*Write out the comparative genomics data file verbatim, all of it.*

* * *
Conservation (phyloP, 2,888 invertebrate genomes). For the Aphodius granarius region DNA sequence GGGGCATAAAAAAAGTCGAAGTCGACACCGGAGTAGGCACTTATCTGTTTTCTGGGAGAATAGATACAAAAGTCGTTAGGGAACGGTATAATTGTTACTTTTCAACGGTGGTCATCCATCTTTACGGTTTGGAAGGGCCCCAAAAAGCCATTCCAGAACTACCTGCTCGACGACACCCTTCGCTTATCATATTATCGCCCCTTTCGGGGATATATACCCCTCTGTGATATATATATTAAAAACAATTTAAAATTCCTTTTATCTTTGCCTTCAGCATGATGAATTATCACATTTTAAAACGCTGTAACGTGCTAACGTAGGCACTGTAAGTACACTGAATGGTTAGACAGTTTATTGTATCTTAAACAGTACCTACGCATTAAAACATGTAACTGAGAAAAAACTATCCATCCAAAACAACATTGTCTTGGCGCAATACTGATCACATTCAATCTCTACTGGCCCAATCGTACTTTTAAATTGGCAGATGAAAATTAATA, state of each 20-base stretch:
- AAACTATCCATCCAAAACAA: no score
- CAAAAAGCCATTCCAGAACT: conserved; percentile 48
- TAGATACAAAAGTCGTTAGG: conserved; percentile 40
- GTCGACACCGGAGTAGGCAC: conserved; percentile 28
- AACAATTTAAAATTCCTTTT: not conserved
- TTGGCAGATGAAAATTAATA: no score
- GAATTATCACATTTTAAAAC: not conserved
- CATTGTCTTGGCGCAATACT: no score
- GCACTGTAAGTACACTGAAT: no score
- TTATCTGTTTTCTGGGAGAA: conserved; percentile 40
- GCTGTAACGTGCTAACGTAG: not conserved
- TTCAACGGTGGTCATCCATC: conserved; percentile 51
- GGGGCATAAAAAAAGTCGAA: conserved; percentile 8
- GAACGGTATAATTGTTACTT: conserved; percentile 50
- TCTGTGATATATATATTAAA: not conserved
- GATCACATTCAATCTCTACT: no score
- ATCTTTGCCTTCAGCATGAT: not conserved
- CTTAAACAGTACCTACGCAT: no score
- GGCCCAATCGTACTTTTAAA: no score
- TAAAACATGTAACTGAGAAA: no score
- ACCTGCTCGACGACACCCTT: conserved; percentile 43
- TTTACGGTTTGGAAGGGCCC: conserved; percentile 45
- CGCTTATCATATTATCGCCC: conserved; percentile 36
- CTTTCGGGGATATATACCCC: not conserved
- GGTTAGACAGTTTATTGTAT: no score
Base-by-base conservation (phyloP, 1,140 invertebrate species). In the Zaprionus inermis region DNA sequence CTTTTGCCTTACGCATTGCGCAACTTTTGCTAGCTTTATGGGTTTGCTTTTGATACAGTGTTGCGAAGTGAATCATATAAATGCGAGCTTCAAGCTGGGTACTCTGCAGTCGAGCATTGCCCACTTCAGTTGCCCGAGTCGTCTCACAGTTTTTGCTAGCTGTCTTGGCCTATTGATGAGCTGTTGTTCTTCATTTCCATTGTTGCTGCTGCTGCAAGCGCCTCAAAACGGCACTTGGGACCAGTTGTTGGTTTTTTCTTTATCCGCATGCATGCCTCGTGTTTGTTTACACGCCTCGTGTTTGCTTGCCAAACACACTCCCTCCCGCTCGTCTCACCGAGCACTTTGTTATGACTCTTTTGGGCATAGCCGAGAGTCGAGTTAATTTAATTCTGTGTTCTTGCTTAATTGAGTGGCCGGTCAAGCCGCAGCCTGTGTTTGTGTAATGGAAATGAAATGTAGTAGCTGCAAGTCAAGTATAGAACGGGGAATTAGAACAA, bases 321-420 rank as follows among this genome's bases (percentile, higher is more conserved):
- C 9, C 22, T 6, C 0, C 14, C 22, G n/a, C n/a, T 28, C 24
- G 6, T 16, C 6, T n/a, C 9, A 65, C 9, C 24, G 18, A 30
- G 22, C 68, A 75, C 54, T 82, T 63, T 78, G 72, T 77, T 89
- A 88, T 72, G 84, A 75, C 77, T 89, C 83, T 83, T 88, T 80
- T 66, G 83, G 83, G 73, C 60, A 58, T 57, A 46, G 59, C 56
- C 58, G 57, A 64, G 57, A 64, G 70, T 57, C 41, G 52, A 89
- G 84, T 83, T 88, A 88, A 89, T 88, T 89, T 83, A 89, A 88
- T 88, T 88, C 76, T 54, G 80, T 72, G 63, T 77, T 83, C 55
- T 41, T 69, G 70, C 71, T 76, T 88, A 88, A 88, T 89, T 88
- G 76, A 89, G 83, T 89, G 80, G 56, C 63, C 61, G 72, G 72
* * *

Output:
Conservation (phyloP, 2,888 invertebrate genomes). For the Aphodius granarius region DNA sequence GGGGCATAAAAAAAGTCGAAGTCGACACCGGAGTAGGCACTTATCTGTTTTCTGGGAGAATAGATACAAAAGTCGTTAGGGAACGGTATAATTGTTACTTTTCAACGGTGGTCATCCATCTTTACGGTTTGGAAGGGCCCCAAAAAGCCATTCCAGAACTACCTGCTCGACGACACCCTTCGCTTATCATATTATCGCCCCTTTCGGGGATATATACCCCTCTGTGATATATATATTAAAAACAATTTAAAATTCCTTTTATCTTTGCCTTCAGCATGATGAATTATCACATTTTAAAACGCTGTAACGTGCTAACGTAGGCACTGTAAGTACACTGAATGGTTAGACAGTTTATTGTATCTTAAACAGTACCTACGCATTAAAACATGTAACTGAGAAAAAACTATCCATCCAAAACAACATTGTCTTGGCGCAATACTGATCACATTCAATCTCTACTGGCCCAATCGTACTTTTAAATTGGCAGATGAAAATTAATA, state of each 20-base stretch:
- AAACTATCCATCCAAAACAA: no score
- CAAAAAGCCATTCCAGAACT: conserved; percentile 48
- TAGATACAAAAGTCGTTAGG: conserved; percentile 40
- GTCGACACCGGAGTAGGCAC: conserved; percentile 28
- AACAATTTAAAATTCCTTTT: not conserved
- TTGGCAGATGAAAATTAATA: no score
- GAATTATCACATTTTAAAAC: not conserved
- CATTGTCTTGGCGCAATACT: no score
- GCACTGTAAGTACACTGAAT: no score
- TTATCTGTTTTCTGGGAGAA: conserved; percentile 40
- GCTGTAACGTGCTAACGTAG: not conserved
- TTCAACGGTGGTCATCCATC: conserved; percentile 51
- GGGGCATAAAAAAAGTCGAA: conserved; percentile 8
- GAACGGTATAATTGTTACTT: conserved; percentile 50
- TCTGTGATATATATATTAAA: not conserved
- GATCACATTCAATCTCTACT: no score
- ATCTTTGCCTTCAGCATGAT: not conserved
- CTTAAACAGTACCTACGCAT: no score
- GGCCCAATCGTACTTTTAAA: no score
- TAAAACATGTAACTGAGAAA: no score
- ACCTGCTCGACGACACCCTT: conserved; percentile 43
- TTTACGGTTTGGAAGGGCCC: conserved; percentile 45
- CGCTTATCATATTATCGCCC: conserved; percentile 36
- CTTTCGGGGATATATACCCC: not conserved
- GGTTAGACAGTTTATTGTAT: no score
Base-by-base conservation (phyloP, 1,140 invertebrate species). In the Zaprionus inermis region DNA sequence CTTTTGCCTTACGCATTGCGCAACTTTTGCTAGCTTTATGGGTTTGCTTTTGATACAGTGTTGCGAAGTGAATCATATAAATGCGAGCTTCAAGCTGGGTACTCTGCAGTCGAGCATTGCCCACTTCAGTTGCCCGAGTCGTCTCACAGTTTTTGCTAGCTGTCTTGGCCTATTGATGAGCTGTTGTTCTTCATTTCCATTGTTGCTGCTGCTGCAAGCGCCTCAAAACGGCACTTGGGACCAGTTGTTGGTTTTTTCTTTATCCGCATGCATGCCTCGTGTTTGTTTACACGCCTCGTGTTTGCTTGCCAAACACACTCCCTCCCGCTCGTCTCACCGAGCACTTTGTTATGACTCTTTTGGGCATAGCCGAGAGTCGAGTTAATTTAATTCTGTGTTCTTGCTTAATTGAGTGGCCGGTCAAGCCGCAGCCTGTGTTTGTGTAATGGAAATGAAATGTAGTAGCTGCAAGTCAAGTATAGAACGGGGAATTAGAACAA, bases 321-420 rank as follows among this genome's bases (percentile, higher is more conserved):
- C 9, C 22, T 6, C 0, C 14, C 22, G n/a, C n/a, T 28, C 24
- G 6, T 16, C 6, T n/a, C 9, A 65, C 9, C 24, G 18, A 30
- G 22, C 68, A 75, C 54, T 82, T 63, T 78, G 72, T 77, T 89
- A 88, T 72, G 84, A 75, C 77, T 89, C 83, T 83, T 88, T 80
- T 66, G 83, G 83, G 73, C 60, A 58, T 57, A 46, G 59, C 56
- C 58, G 57, A 64, G 57, A 64, G 70, T 57, C 41, G 52, A 89
- G 84, T 83, T 88, A 88, A 89, T 88, T 89, T 83, A 89, A 88
- T 88, T 88, C 76, T 54, G 80, T 72, G 63, T 77, T 83, C 55
- T 41, T 69, G 70, C 71, T 76, T 88, A 88, A 88, T 89, T 88
- G 76, A 89, G 83, T 89, G 80, G 56, C 63, C 61, G 72, G 72